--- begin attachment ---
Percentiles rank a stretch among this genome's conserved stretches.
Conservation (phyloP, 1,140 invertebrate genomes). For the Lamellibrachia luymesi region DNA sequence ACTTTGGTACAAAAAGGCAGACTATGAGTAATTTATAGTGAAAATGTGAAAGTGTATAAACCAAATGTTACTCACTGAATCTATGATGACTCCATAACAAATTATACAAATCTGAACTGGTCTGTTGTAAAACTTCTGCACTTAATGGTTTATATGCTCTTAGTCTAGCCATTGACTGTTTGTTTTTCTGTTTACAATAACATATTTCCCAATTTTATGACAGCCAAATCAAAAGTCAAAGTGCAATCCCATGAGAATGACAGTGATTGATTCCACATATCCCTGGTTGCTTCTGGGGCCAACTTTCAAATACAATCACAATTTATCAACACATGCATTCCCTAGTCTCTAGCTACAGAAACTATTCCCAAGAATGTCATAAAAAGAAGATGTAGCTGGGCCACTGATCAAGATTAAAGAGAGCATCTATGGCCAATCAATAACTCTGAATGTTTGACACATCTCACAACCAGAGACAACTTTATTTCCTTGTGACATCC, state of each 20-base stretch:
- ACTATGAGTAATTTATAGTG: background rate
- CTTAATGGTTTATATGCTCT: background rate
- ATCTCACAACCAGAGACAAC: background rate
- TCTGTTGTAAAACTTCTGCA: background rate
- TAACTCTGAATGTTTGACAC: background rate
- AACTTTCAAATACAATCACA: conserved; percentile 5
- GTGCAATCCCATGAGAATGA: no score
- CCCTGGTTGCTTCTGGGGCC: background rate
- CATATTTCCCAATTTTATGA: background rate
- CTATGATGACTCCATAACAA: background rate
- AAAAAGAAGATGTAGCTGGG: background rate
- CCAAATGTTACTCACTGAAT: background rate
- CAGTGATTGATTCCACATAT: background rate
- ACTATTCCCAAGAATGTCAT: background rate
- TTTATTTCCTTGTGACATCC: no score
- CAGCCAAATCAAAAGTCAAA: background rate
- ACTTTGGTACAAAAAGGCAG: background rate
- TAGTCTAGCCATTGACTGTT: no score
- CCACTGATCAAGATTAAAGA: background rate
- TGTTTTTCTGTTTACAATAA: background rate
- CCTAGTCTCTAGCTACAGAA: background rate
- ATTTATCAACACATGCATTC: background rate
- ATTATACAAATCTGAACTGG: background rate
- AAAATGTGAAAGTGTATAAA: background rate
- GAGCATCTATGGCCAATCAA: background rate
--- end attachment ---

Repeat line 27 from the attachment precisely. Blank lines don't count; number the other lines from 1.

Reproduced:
- GAGCATCTATGGCCAATCAA: background rate